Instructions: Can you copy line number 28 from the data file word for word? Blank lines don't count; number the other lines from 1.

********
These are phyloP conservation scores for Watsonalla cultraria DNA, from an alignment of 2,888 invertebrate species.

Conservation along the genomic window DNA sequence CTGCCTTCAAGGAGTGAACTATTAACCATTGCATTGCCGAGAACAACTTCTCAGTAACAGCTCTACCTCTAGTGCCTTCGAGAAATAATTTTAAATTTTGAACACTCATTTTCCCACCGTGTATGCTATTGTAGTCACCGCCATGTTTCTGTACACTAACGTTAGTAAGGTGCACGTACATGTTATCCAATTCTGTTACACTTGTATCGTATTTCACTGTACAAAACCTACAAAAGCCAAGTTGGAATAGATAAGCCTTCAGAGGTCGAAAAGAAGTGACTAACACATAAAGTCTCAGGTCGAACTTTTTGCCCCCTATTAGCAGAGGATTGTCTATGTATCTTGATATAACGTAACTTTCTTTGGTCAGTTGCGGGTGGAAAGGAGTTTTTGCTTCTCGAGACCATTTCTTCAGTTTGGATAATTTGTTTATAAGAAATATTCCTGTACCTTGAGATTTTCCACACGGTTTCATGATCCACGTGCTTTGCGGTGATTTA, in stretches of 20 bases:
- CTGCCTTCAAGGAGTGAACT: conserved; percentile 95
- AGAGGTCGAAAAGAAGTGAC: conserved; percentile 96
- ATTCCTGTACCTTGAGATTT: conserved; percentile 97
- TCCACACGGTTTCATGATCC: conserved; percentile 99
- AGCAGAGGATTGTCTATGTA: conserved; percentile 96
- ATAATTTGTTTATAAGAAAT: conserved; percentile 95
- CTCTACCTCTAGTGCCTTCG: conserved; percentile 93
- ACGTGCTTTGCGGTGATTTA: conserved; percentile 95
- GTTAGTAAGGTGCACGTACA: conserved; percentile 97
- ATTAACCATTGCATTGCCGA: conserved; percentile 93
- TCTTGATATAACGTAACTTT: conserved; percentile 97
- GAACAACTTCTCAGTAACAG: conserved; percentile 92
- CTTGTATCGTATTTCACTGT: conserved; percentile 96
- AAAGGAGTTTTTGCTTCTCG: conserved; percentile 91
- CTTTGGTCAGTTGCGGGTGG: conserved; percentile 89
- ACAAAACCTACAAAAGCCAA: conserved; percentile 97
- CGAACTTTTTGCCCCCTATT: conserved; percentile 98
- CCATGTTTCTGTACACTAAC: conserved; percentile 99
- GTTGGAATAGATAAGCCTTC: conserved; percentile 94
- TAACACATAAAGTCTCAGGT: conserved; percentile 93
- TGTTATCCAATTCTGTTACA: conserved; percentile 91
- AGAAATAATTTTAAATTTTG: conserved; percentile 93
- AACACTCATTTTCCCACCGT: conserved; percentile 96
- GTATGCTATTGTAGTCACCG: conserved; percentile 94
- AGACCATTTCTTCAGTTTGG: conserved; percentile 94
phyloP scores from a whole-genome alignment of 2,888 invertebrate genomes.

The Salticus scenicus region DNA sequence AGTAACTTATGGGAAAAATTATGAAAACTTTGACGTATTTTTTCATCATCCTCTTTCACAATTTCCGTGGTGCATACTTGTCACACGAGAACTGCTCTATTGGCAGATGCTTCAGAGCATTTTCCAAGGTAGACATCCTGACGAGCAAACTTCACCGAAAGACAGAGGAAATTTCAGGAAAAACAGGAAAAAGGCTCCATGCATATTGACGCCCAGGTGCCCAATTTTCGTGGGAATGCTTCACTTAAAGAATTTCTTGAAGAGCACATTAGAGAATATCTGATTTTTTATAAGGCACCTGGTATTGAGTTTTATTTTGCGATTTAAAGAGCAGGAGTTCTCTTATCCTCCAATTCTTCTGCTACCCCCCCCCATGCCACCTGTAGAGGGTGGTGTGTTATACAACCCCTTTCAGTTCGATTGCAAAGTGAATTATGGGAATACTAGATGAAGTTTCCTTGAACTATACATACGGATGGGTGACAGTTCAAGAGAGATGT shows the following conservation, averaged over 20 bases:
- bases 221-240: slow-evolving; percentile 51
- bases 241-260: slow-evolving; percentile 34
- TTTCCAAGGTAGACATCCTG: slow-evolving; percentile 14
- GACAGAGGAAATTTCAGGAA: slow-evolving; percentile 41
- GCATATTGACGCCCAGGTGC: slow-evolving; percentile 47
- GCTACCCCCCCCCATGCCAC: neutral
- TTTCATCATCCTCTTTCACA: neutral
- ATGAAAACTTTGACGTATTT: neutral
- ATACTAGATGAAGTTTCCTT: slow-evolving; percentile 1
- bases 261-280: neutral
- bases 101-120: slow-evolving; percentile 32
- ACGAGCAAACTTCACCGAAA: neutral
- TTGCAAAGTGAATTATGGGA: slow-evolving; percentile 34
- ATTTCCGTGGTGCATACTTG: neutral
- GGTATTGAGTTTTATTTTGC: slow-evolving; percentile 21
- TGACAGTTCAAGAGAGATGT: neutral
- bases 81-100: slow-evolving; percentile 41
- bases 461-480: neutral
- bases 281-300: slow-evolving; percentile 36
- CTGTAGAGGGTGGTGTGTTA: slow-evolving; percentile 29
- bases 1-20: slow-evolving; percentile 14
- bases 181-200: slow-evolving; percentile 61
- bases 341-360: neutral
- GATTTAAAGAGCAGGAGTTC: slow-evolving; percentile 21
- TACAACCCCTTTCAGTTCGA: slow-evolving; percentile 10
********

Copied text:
phyloP scores from a whole-genome alignment of 2,888 invertebrate genomes.